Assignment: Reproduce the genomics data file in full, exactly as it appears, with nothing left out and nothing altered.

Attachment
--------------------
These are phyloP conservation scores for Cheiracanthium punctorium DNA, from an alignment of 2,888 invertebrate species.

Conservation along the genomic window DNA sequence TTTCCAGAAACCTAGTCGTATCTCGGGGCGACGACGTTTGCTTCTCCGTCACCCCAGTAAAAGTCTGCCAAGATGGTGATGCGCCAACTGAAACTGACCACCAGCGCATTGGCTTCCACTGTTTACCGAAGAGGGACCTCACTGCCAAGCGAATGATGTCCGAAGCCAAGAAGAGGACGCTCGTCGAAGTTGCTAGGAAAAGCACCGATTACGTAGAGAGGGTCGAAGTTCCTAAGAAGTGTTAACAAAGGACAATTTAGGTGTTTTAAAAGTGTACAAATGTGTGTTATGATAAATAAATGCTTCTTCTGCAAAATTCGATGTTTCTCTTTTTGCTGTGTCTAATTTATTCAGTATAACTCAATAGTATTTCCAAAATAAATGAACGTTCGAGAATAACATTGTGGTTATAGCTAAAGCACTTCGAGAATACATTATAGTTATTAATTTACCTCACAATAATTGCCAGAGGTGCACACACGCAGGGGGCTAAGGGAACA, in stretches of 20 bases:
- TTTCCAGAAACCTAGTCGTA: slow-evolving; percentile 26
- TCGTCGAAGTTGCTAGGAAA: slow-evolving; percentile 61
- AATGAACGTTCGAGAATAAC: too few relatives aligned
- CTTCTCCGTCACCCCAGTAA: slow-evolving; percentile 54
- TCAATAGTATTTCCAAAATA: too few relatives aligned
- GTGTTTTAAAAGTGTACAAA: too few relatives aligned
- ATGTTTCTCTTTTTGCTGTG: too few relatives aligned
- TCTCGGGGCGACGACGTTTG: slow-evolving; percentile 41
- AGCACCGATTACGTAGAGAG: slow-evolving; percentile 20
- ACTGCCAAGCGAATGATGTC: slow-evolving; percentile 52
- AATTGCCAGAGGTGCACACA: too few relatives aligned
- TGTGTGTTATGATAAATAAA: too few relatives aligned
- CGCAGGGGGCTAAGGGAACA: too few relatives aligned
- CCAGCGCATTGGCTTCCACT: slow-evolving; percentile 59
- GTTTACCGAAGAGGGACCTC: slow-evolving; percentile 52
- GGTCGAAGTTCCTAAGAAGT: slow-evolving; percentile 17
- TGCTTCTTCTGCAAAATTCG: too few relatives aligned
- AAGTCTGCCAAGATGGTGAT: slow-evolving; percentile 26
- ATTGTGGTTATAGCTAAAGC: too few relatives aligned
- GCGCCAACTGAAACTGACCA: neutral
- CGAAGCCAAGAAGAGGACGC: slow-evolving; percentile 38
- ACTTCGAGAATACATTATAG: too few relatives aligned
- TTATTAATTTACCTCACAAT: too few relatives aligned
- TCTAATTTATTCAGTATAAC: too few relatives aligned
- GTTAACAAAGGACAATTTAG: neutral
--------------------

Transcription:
These are phyloP conservation scores for Cheiracanthium punctorium DNA, from an alignment of 2,888 invertebrate species.

Conservation along the genomic window DNA sequence TTTCCAGAAACCTAGTCGTATCTCGGGGCGACGACGTTTGCTTCTCCGTCACCCCAGTAAAAGTCTGCCAAGATGGTGATGCGCCAACTGAAACTGACCACCAGCGCATTGGCTTCCACTGTTTACCGAAGAGGGACCTCACTGCCAAGCGAATGATGTCCGAAGCCAAGAAGAGGACGCTCGTCGAAGTTGCTAGGAAAAGCACCGATTACGTAGAGAGGGTCGAAGTTCCTAAGAAGTGTTAACAAAGGACAATTTAGGTGTTTTAAAAGTGTACAAATGTGTGTTATGATAAATAAATGCTTCTTCTGCAAAATTCGATGTTTCTCTTTTTGCTGTGTCTAATTTATTCAGTATAACTCAATAGTATTTCCAAAATAAATGAACGTTCGAGAATAACATTGTGGTTATAGCTAAAGCACTTCGAGAATACATTATAGTTATTAATTTACCTCACAATAATTGCCAGAGGTGCACACACGCAGGGGGCTAAGGGAACA, in stretches of 20 bases:
- TTTCCAGAAACCTAGTCGTA: slow-evolving; percentile 26
- TCGTCGAAGTTGCTAGGAAA: slow-evolving; percentile 61
- AATGAACGTTCGAGAATAAC: too few relatives aligned
- CTTCTCCGTCACCCCAGTAA: slow-evolving; percentile 54
- TCAATAGTATTTCCAAAATA: too few relatives aligned
- GTGTTTTAAAAGTGTACAAA: too few relatives aligned
- ATGTTTCTCTTTTTGCTGTG: too few relatives aligned
- TCTCGGGGCGACGACGTTTG: slow-evolving; percentile 41
- AGCACCGATTACGTAGAGAG: slow-evolving; percentile 20
- ACTGCCAAGCGAATGATGTC: slow-evolving; percentile 52
- AATTGCCAGAGGTGCACACA: too few relatives aligned
- TGTGTGTTATGATAAATAAA: too few relatives aligned
- CGCAGGGGGCTAAGGGAACA: too few relatives aligned
- CCAGCGCATTGGCTTCCACT: slow-evolving; percentile 59
- GTTTACCGAAGAGGGACCTC: slow-evolving; percentile 52
- GGTCGAAGTTCCTAAGAAGT: slow-evolving; percentile 17
- TGCTTCTTCTGCAAAATTCG: too few relatives aligned
- AAGTCTGCCAAGATGGTGAT: slow-evolving; percentile 26
- ATTGTGGTTATAGCTAAAGC: too few relatives aligned
- GCGCCAACTGAAACTGACCA: neutral
- CGAAGCCAAGAAGAGGACGC: slow-evolving; percentile 38
- ACTTCGAGAATACATTATAG: too few relatives aligned
- TTATTAATTTACCTCACAAT: too few relatives aligned
- TCTAATTTATTCAGTATAAC: too few relatives aligned
- GTTAACAAAGGACAATTTAG: neutral